From Axe-Fx II Wiki
Delay: supported by which Fractal Audio products?
- Axe-Fx II: yes.
- FX8: yes.
- AX8: yes.
Delay and X/Y switching
- The Delay block in the Axe-Fx II, AX8 and FX8 supports X/Y switching.
Delay Type and Config
- The Delay "type" is just a "meta-parameter" that sets the values of other parameters.
- Config is the critical parameter in terms of specifying the base algorithm.
Time and Tempo
- There are two ways to set the delay time:
- Enter a specific delay time in milliseconds.
- Set the tempo in relation to the global preset tempo (Tempo button), say 1/8 or 1/8 Dot etc.
- Important: if you use the Tempo method, the menu won't let you enter a delay time in milliseconds anymore. To do that, first set Tempo to None.
- The Delay block contains a two-band parametric EQ for the wet signal with low cut and high cut with adjustable slopes for the cut filters. The EQ stuff is on a separate GUI page with a graphical display.
- Tutorial: setting up an analog sounding delay.
- The Master feedback goes to 200% for oscillating delay effects.
- Self-oscillating preset
Effect on trails only
- To add an effect to the delay trails only, not to the direct tone, place the delay in a parallel row and add the effect after it. See Effects routing: series or parallel.
- When the parameter Auto Delay in the Tempo menu is set to “ON,” any delay blocks that are bypassed will become active whenever a tempo is tapped in. This allows you to set the tempo and un-bypass your delay block(s) from a single footswitch. See Tempo and Metronome.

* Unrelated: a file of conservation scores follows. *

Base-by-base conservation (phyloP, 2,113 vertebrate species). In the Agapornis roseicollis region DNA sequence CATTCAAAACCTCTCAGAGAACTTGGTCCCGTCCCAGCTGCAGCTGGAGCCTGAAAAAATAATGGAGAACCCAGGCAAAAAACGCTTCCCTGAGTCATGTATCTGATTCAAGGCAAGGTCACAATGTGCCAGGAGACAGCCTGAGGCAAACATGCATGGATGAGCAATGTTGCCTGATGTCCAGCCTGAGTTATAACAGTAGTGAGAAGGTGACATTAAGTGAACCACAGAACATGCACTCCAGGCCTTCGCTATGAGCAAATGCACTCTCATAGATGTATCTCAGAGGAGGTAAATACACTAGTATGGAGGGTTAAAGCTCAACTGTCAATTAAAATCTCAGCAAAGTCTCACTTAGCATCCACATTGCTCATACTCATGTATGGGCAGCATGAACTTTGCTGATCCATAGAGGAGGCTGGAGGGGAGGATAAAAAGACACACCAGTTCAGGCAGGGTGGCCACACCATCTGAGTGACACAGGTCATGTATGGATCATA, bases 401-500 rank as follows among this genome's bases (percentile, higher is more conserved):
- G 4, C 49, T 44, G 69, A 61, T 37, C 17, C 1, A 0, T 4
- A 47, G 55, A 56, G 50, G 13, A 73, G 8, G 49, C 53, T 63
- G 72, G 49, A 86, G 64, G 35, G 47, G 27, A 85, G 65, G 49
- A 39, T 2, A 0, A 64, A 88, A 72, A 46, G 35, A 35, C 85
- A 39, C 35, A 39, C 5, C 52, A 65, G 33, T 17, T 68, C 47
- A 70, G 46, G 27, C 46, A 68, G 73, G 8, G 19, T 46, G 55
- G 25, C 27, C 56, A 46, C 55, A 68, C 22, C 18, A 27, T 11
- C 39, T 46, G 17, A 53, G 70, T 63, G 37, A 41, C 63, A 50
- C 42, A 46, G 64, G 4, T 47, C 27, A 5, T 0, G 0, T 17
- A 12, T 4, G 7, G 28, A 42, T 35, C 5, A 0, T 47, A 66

Muting the Delay with trails fading out
- By attaching an external controller (connected to a pedal or switch) to Input Gain, you're controlling the delay level at the input stage. This will make delay trails fade out nicely when muting the delay.
Maintaining unity gain with Delay
- Axe-Fx II firmware prior to v11: when using Mix to control the volume level of the delay, the volume level of the dry signal is affected also. In other words, when turning up the delay level, the dry signal's level decreases. To deal with this: turn up Mix to 50% and set Level to +6dB. Or put the Delay in a parallel row, see Effects routing: series or parallel.
- Axe-Fx II firmware 11 and later, and FX8: the behavior described above has changed. Release notes: "Changed mix law for Delay block. The dry signal now stays constant at unity until Mix reaches 50% then decreases linearly to zero. Conversely the wet signal starts at zero and then increases linearly to unity when Mix reaches 50%. This eliminates having to compensate for decreased dry signal when increasing the mix".
Delay and CPU usage
- The Tape and Ambient delay types require more CPU cycles than the other types.
Delay Drive parameter
- The Drive parameter allows adding distortion to the echoes when using the block before an Amp block.
True Tape Echo emulation with Delay
- Axe-Fx II firmware 4.00 added a "true" Tape Echo mode to the Delay and Multi Delay blocks. It's mono only (the Stereo Tape is the same one as in previous firmware). From the release notes: "Added Tape Echo algorithm to Delay and Multidelay blocks. This algorithm simulates a tape echo where modulation occurs due to tape speed variation. In the Delay block the algorithm is implemented as a two head monophonic tape “deck”. The Time/Tempo parameters set the distance between the record and first playback head. The Ratio parameter sets the relative distance between the record and second playback head as a percentage of the first playback head. The Multidelay block is implemented as a monophonic deck with four independent heads. See the updated manual for full details."
- Cliff's comments: